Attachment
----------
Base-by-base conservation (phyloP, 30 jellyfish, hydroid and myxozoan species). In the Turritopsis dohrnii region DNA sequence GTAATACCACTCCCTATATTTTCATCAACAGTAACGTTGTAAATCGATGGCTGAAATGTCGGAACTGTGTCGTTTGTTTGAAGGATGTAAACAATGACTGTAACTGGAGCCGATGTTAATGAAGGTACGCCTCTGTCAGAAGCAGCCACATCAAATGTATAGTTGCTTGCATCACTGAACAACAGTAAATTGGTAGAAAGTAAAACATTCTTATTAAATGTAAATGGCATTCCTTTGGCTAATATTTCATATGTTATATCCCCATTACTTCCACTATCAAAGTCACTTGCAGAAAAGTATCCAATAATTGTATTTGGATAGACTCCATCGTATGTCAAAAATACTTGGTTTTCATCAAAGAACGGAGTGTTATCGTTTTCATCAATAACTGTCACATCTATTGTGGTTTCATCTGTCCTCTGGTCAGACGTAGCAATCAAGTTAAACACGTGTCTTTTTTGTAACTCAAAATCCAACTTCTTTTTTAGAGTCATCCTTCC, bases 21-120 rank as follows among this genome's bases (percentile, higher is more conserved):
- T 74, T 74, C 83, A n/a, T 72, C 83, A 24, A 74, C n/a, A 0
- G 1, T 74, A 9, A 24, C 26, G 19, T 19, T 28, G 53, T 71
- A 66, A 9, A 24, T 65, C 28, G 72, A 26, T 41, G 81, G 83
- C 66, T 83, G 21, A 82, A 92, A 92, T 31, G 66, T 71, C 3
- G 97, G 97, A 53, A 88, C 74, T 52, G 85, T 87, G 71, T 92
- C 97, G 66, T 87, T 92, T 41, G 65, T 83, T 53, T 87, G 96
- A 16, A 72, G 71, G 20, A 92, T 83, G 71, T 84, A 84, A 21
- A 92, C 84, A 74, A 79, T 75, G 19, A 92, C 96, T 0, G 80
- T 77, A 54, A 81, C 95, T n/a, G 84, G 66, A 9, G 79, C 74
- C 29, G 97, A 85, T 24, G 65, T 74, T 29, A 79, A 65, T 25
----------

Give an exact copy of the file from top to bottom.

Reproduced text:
Base-by-base conservation (phyloP, 30 jellyfish, hydroid and myxozoan species). In the Turritopsis dohrnii region DNA sequence GTAATACCACTCCCTATATTTTCATCAACAGTAACGTTGTAAATCGATGGCTGAAATGTCGGAACTGTGTCGTTTGTTTGAAGGATGTAAACAATGACTGTAACTGGAGCCGATGTTAATGAAGGTACGCCTCTGTCAGAAGCAGCCACATCAAATGTATAGTTGCTTGCATCACTGAACAACAGTAAATTGGTAGAAAGTAAAACATTCTTATTAAATGTAAATGGCATTCCTTTGGCTAATATTTCATATGTTATATCCCCATTACTTCCACTATCAAAGTCACTTGCAGAAAAGTATCCAATAATTGTATTTGGATAGACTCCATCGTATGTCAAAAATACTTGGTTTTCATCAAAGAACGGAGTGTTATCGTTTTCATCAATAACTGTCACATCTATTGTGGTTTCATCTGTCCTCTGGTCAGACGTAGCAATCAAGTTAAACACGTGTCTTTTTTGTAACTCAAAATCCAACTTCTTTTTTAGAGTCATCCTTCC, bases 21-120 rank as follows among this genome's bases (percentile, higher is more conserved):
- T 74, T 74, C 83, A n/a, T 72, C 83, A 24, A 74, C n/a, A 0
- G 1, T 74, A 9, A 24, C 26, G 19, T 19, T 28, G 53, T 71
- A 66, A 9, A 24, T 65, C 28, G 72, A 26, T 41, G 81, G 83
- C 66, T 83, G 21, A 82, A 92, A 92, T 31, G 66, T 71, C 3
- G 97, G 97, A 53, A 88, C 74, T 52, G 85, T 87, G 71, T 92
- C 97, G 66, T 87, T 92, T 41, G 65, T 83, T 53, T 87, G 96
- A 16, A 72, G 71, G 20, A 92, T 83, G 71, T 84, A 84, A 21
- A 92, C 84, A 74, A 79, T 75, G 19, A 92, C 96, T 0, G 80
- T 77, A 54, A 81, C 95, T n/a, G 84, G 66, A 9, G 79, C 74
- C 29, G 97, A 85, T 24, G 65, T 74, T 29, A 79, A 65, T 25